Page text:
By Lesley Parilla, Field Book Project
A sizable portion of field books we’ve cataloged document field work in the US National Parks. It seems logical. National park sites are chosen and preserved because they are unique natural resources; environments like these are bound to attract researchers as well as require environmental monitoring. A cursory search of our catalog records yields results on field notes taken in national parks from 1879 to the 1970’s, around 100 years worth of observations and collecting. However, it is the early years of collecting in national parks that most fascinate me.
I realized while looking through the chronology and content of the materials we’ve cataloged, that the earliest materials document a period of time when the nation was still figuring out how to best manage these sites. The first park, Yellowstone National Park, was established in 1872. Field books about Yellowstone National Park date back to 1887 or earlier in our collection, which is fascinating when considering that the National Park Service (NPS) wasn’t created until 1916. Before NPS, responsibility for managing historical and natural landmarks resided with the War Department and the Forest Service of the Department of Agriculture. (More about the early management of these landmarks is found on the National Park Service website). Furthermore, the field work documented for locations like Yosemite National Park (established 1890) and Grand Canyon (established 1919) extends decades before their national park status. We have field books for work conducted in the Grand Canyon by Charles D. Walcott in the 1870’s; C. Hart Merriam in 1889; and J. W. Toumey in 1892. William Brewer’s field books document collecting in Yosemite Valley in 1862 – 1865.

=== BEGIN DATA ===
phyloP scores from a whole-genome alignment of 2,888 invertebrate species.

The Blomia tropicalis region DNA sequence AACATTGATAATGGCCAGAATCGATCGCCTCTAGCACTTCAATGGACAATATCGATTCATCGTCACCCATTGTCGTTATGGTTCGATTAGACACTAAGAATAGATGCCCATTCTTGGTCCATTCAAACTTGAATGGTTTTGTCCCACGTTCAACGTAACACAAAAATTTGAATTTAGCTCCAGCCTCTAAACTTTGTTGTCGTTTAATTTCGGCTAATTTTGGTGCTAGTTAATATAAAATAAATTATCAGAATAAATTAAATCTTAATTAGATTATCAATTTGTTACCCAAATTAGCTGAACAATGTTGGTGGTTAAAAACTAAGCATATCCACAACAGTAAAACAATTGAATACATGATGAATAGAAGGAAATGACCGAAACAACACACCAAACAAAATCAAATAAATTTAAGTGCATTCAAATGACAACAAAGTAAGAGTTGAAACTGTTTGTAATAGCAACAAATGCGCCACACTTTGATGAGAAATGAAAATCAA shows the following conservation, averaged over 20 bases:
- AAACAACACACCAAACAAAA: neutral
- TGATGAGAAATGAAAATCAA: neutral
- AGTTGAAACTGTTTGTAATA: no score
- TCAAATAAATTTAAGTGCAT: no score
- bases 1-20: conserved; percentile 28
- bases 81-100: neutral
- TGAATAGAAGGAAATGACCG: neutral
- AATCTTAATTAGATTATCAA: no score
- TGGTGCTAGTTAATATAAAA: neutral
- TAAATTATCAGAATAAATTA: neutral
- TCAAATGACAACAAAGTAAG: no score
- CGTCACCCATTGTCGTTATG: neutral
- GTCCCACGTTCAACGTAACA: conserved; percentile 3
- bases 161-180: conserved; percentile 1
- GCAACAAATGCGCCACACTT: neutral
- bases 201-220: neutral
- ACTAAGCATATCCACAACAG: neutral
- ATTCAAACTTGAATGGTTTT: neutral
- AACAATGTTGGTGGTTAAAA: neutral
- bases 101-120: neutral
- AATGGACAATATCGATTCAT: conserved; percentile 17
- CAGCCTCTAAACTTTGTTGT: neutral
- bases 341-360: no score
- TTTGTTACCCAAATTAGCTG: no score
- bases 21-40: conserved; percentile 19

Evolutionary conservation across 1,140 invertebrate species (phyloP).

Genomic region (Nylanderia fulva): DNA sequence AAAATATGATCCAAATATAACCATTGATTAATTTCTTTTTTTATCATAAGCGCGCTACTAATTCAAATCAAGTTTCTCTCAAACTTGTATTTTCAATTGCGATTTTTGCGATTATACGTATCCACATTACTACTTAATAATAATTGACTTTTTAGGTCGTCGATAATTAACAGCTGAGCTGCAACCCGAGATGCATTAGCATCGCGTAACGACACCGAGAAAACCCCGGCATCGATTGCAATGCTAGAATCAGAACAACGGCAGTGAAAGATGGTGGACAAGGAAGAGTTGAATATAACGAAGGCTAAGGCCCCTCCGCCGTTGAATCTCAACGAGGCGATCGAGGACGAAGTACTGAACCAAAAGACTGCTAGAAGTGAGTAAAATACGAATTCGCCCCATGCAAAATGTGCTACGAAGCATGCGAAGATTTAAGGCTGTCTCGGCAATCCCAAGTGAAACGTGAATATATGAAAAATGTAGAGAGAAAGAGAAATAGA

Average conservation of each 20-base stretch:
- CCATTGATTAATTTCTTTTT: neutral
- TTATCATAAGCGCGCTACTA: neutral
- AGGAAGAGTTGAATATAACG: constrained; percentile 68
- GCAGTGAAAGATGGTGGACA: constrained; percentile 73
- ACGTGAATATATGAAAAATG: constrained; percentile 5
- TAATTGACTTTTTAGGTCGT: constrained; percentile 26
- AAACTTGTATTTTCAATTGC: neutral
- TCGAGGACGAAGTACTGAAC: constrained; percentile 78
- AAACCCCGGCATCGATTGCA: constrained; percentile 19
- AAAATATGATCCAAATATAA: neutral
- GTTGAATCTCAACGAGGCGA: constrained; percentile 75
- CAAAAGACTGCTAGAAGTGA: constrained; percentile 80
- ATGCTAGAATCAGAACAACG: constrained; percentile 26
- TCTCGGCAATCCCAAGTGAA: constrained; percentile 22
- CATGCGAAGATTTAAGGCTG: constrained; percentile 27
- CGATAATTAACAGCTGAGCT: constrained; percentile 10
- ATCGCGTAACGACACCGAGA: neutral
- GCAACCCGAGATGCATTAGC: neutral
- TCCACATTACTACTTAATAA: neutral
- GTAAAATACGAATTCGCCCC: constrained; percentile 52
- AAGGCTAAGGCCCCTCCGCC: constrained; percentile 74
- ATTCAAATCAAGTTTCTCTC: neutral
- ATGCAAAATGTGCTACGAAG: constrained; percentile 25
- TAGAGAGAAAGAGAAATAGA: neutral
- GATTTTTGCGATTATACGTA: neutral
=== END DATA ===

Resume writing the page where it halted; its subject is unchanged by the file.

I contemplated the range of topics I could discuss about national parks before realizing I had the chance to share one of my first “finds”. During my first months of cataloging, I worked on the field notes of Charles Doolittle Walcott. He is best known for his work in the mountains of British Columbia and the discovery of the Burgess Shale. Some of his oldest field books, dating back to 1870’s, document time he spent in the Grand Canyon. I have included a few sketches from his collection below.
The first sketch is from 1879, when Walcott was working in the Kanab Canyon along the north rim for the USGS. The subsequent sketches document Chuar Valley, Grand Canyon, Arizona, c. 1883, and most likely were drawn by B. L. Young who accompanied Walcott.
These drawings show different levels of drawing acumen and were created for different purposes. Walcott’s sketch with a note indicating the location of his tent marked “yours truly” seems to be for the purpose of showing the immense scale of the canyon. B. L. Young’s dramatic depictions of the valley probably prove a more accurate recording of the valleys current geological state. However, both sets of drawings impart important information about the scale and beauty of the region.
This grandeur of scale, biodiversity, and beauty of the Grand Canyon and other National Parks has been depicted in countless other researchers' field notes for well over 100 years. These notes stand as a testament to the enduring quality and importance of our nation's parks.